Ultrasonic welding is one of the most widely used processes for bonding polymers, valued for its speed, flexibility and low cost. Recently, there has been a call for more controlled and consistent ultrasonic welding processes, as part designs become more complex and requirements more stringent. There also is a need for strong, dimensionally consistent parts that show good cosmetics. The process used to meet these increasing demands must be consistent and repeatable over time.
In the ultrasonic welding process, there are three fundamental process variables that have a direct effect on weld quality: amplitude, force and duration. The first of these parameters, amplitude, has long been controlled through frequency selection, horn-booster design and modulation of the electrical input to the transducer. The second of these parameters, duration, could be controlled only by setting a specific weld time for 50 years. In 1988, Dukane’s development of welding by distance allowed for greatly improved troubleshooting and process control.
Servo-driven ultrasonic welding has been introduced as a precise method of control for the third parameter that defines ultrasonic welding, force. In recent years, there has been a plethora of research conducted with the new servo-driven ultrasonic welder. Each of these experimental studies has demonstrated unique benefits of using servo-driven ultrasonic welders.
We are entering an exciting new age of ultrasonic welding. Servo-driven ultrasonic welders offer greater process control than ever was possible before, which will allow welding of ever more complex and demanding applications.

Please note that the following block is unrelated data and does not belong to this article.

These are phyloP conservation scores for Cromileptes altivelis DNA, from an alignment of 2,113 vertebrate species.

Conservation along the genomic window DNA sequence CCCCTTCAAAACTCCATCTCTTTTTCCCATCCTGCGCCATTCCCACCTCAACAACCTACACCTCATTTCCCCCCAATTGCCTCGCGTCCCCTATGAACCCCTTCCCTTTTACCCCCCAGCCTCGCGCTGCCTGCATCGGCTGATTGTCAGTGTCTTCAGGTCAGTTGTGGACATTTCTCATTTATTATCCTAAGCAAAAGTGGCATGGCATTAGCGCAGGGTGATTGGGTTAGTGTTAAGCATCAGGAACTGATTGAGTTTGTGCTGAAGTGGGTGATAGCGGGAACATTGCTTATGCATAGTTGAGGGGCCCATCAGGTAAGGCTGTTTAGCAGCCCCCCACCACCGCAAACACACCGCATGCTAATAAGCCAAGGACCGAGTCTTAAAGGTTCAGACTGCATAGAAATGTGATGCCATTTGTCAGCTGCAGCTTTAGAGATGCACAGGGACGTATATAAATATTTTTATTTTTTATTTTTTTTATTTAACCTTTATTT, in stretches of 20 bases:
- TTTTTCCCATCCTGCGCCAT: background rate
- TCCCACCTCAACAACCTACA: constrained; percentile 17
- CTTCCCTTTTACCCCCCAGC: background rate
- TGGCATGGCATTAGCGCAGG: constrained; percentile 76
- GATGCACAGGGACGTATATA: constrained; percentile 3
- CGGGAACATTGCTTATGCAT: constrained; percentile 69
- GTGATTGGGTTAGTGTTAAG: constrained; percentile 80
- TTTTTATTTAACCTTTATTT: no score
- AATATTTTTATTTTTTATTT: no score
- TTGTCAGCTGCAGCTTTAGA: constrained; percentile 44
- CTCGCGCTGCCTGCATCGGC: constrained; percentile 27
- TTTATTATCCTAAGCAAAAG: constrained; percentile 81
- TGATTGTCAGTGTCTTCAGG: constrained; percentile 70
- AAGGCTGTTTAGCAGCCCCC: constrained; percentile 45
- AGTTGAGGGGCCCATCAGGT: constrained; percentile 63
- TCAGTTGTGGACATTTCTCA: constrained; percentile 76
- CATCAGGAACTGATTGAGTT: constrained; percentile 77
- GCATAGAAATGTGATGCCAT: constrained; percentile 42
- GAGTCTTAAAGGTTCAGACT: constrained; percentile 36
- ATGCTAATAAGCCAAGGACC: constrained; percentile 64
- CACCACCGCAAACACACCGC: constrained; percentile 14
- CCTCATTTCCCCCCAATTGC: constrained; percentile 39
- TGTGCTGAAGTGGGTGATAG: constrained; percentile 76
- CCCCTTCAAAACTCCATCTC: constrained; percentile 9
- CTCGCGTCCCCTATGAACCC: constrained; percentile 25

It has long been known that better process control leads to improved part quality and consistency. As Robert Leaversuch noted in 2002: “In automotive, medical and other demanding sectors, use of advanced controls is critical to meeting strict quality requirements” [G]. In this, as so much else, servo welders are at the “top of the process-capability food chain” [F]. Because all of the process settings are controlled electronically, it is easy to switch between welders [I]. Also, this greatly simplifies the calibration and validation processes. Servo-driven ultrasonic welders further ease process optimization by allowing all the weld data to be exported in formats that easily can be imported to Excel or Minitab for analysis [E]. The data produced by the generator in the form of graphs or weld data is very useful for process optimization and troubleshooting [H]. Simply said, servo welders “take control of the process away from the plastic” [F].
Precision and repeatability
The servo welder has been shown to consistently produce more repeatable results through multiple methods of evaluation. A study done at Value Plastics, a manufacturer of precision molded couplers and components for various industries (including medical), showed that the servo welder produced much more consistently hermetic welds (as measured using pressure decay) with a standard deviation of 0.4 of a percent compared to 2.9 percent when using a pneumatic welder [A].
The servo-driven ultrasonic welder also offers “excellent repeatability of collapse distance from part to part” [B]. In a pneumatic system, there is a limit to the speed at which air can escape the cylinder, preventing abrupt changes in velocity and reducing distance control. Dukanes servo ultrasonic welder can accelerate up to a rate of 1270mm/s², allowing almost instantaneous velocity shifts during the weld and hold phases [I]. An initial study of the servo ultrasonic welder in 2009 showed that the servo welder was able to achieve a standard deviation of 1.1 percent in measured collapse distance, compared to 3.9 percent achieved with the pneumatic welder [C]. Value Plastics was able to achieve a standard deviation of collapse of 0.9 of a percent in production using Dukane’s servo-driven ultrasonic welder [I].